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California voters are being asked to tax big corporations to solve local problems. But is that the companies’ responsibility?
For decades, technology entrepreneurs have established their headquarters in the San Francisco Bay Area, created products that changed the way we live, and reaped millions doing so. But at the same time, the cities around these companies have become harder and harder to live in. Housing prices and homelessness are rising, roads are clogged, transit is over capacity. Tech companies aren’t necessarily causing these problems, but they do have a lot more money than anyone else in today’s economy. So cities are asking those who benefit the most in this economy to pay more money to help solve urban and suburban problems.
Not all companies have proven willing participants. When Cupertino, California, proposed charging companies, including Apple, $124 per employee to raise funds to relieve traffic congestion, Apple pushed back, saying it had contributed $70 million to “public benefits” over the course of completing its headquarters in Cupertino. The city shelved the referendum until 2020. Amazon and the Seattle Chamber of Commerce lobbied so vociferouslyagainst a head tax passed in Seattle that the city council repealed it less than a month after it was passed. Google and LinkedIn contribute a lot of money and services to Mountain View, California—Google sponsors the city’s community shuttle, for example—but “other companies, not so much,” the mayor of Mountain View, Lenny Siegel, told me. “New wealth doesn’t give as much money as old wealth.”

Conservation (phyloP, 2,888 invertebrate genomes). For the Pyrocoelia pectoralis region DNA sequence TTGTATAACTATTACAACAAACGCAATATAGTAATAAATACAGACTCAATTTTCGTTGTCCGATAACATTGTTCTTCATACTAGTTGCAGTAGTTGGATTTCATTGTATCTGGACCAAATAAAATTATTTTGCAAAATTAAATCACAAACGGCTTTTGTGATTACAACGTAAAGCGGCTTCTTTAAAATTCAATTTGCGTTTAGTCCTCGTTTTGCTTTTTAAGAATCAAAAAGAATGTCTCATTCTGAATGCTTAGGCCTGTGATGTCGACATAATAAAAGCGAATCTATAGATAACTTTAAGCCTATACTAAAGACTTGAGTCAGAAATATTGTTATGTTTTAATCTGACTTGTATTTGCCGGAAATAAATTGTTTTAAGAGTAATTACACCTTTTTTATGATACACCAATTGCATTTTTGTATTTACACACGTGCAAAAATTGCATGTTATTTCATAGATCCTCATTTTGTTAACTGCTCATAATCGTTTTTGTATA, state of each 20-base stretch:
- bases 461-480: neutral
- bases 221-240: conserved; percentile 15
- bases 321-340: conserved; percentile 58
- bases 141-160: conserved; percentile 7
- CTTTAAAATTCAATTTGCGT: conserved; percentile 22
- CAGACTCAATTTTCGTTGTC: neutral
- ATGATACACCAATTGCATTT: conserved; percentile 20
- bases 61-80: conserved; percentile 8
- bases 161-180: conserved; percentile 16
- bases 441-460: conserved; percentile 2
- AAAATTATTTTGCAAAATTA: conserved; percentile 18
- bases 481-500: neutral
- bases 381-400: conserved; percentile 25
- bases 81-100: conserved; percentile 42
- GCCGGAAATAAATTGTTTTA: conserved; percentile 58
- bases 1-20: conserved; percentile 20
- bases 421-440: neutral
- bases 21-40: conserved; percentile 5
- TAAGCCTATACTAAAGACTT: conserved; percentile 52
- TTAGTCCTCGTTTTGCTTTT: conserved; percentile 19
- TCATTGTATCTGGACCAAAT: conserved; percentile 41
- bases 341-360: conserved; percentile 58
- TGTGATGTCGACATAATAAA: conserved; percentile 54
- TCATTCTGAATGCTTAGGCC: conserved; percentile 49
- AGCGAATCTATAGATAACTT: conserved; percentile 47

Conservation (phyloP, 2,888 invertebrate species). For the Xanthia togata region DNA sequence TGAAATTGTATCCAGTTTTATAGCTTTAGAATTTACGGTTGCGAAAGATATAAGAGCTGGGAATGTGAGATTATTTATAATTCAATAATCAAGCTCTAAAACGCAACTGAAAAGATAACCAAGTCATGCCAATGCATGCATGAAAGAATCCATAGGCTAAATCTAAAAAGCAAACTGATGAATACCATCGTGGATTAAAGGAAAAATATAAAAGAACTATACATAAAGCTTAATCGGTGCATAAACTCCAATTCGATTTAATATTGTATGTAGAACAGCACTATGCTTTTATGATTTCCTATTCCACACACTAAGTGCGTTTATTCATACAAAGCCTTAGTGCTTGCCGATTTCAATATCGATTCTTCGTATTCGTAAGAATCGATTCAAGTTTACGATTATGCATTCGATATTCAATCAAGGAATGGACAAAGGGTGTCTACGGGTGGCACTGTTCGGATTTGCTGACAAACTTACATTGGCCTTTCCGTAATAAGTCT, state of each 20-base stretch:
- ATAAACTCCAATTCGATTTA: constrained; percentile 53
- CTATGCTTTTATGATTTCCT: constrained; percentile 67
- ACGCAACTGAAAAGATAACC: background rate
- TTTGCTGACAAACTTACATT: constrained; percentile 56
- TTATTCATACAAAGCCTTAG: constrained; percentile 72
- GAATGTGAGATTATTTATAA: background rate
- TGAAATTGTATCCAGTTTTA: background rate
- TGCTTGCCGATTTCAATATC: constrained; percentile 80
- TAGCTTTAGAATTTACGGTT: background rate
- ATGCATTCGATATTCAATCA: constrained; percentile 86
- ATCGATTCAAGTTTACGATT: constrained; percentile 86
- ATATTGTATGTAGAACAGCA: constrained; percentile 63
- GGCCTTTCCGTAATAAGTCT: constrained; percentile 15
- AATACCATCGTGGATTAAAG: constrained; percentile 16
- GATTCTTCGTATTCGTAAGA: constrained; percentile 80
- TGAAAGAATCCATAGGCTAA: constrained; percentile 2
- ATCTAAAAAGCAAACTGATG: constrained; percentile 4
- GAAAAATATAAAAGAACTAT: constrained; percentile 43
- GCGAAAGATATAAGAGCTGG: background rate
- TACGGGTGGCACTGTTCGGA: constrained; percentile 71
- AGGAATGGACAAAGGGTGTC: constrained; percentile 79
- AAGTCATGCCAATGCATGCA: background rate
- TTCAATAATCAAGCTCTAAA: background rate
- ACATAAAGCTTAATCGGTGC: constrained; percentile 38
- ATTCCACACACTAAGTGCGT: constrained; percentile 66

But tech companies’ ability to decide what they contribute and don’t contribute to communities on their own terms may be ending. In San Francisco, Mountain View, and East Palo Alto, ballot referendums would impose additional taxes on big companies to solve problems related to a lack of affordable housing and funding for transportation. And tech companies are being forced to ask themselves whether they’re willing to play an active role in changing their neighborhoods, not just the world at large.
“We have to come to some kind of reckoning that when you make millionaires out of people, and they buy houses for millions of dollars, other people are going to be on the end of that,” Glenn Kelman, the president and CEO of Redfin, which supported the Seattle head tax, told me about tech leaders. Redfin opposed the Seattle head tax, but Kelman declined to sign a business petition against it, saying that businesses needed to step up to fund homelessness programs.* “We’ve always viewed ourselves as the hero of every story, and we’re about to see that we may be the enemy of this one.”
In San Francisco, voters are being asked to approve Proposition C, which would levy a tax on businesses with receipts of more than $50 million to fund housing and homelessness services. In Mountain View, it’s Measure P, a per-employee tax on companies with more than 5,000 employees; Google, which has more than 20,000 employees, could be saddled with about $3.3 million annually. And in East Palo Alto, residents are voting on Measure HH, which would charge companies with more than 25,000 square feet of commercial office space a tax of $2.50 per square foot to raise money for affordable housing and job-training programs. The tax could hit Amazon, which is opening new facilities there.
For decades, tech entrepreneurs have portrayed themselves as change agents creating world-altering products and then using their wealth to advance liberal policies. Yet their philanthropy is often focused on big projects that have national or global impact. When it comes to paying higher taxes to fund local projects, some companies have begun acting less like revolutionary organizations that are changing the way society works and more like, well, companies: opposing new local taxes based on the argument that they will hamper their ability to do business.
The initiative that has drawn much of their opposition is Proposition C, in San Francisco. If passed, it would levy a tax of 0.175 to 0.65 percent, depending on the type of business, on gross receipts of companies making more than $50 million, to be used for homelessness services. It would raise around $300 million, doubling the city’s homelessness budget.